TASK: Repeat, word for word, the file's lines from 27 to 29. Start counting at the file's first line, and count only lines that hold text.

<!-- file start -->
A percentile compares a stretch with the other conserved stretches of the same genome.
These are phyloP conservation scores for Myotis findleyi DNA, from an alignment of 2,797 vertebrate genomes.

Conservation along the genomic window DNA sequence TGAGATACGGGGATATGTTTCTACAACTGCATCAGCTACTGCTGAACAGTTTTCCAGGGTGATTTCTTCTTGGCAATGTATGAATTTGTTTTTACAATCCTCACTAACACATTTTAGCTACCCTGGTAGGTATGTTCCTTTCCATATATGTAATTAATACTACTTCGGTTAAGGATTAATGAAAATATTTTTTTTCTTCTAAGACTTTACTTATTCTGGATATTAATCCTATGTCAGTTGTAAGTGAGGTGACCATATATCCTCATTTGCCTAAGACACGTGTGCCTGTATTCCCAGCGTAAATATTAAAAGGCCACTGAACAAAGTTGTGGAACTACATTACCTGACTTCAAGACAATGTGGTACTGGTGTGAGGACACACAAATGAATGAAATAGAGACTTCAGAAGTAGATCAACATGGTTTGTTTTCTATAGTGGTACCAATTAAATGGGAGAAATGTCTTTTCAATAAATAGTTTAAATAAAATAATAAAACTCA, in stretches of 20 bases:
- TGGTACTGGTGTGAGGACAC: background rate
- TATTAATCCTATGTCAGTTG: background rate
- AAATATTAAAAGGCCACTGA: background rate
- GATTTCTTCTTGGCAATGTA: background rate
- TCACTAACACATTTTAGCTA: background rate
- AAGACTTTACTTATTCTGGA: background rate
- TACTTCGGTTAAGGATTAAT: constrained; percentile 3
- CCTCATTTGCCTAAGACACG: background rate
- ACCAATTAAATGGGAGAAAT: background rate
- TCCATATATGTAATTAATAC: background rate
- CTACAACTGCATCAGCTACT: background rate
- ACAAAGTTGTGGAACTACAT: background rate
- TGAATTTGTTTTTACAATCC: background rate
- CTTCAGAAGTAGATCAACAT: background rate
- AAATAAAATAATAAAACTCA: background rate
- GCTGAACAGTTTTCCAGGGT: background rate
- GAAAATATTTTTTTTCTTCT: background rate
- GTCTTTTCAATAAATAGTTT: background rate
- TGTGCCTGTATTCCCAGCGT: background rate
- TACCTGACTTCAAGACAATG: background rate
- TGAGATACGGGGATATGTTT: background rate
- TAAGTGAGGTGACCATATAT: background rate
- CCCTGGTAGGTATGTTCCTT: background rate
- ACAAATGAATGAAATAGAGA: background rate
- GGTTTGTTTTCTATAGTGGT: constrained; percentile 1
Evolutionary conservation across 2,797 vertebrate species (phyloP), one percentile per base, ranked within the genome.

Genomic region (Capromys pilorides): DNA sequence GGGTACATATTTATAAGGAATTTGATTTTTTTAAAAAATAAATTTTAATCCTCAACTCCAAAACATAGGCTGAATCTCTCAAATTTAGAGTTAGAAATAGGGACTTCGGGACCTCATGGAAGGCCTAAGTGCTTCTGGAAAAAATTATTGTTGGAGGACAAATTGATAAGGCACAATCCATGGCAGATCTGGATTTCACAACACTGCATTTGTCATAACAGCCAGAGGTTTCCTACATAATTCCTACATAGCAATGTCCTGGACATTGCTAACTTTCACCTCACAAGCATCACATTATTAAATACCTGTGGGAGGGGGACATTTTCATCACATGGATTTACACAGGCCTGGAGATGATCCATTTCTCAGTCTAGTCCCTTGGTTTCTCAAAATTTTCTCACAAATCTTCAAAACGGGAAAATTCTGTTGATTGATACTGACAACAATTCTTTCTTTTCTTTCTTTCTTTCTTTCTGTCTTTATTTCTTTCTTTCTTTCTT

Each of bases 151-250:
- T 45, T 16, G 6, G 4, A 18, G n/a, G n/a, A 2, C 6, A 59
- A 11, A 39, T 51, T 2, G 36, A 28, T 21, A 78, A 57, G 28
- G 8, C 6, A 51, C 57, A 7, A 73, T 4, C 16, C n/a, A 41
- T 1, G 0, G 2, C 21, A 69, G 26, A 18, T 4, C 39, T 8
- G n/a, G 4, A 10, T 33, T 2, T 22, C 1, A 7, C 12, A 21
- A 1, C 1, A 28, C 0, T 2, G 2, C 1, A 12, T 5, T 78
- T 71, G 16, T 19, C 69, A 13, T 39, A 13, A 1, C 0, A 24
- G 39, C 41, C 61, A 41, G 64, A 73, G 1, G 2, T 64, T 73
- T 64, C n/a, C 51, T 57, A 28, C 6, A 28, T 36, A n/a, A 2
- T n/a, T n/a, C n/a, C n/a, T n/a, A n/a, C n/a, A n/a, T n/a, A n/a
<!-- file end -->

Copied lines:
- ACAAATGAATGAAATAGAGA: background rate
- GGTTTGTTTTCTATAGTGGT: constrained; percentile 1
Evolutionary conservation across 2,797 vertebrate species (phyloP), one percentile per base, ranked within the genome.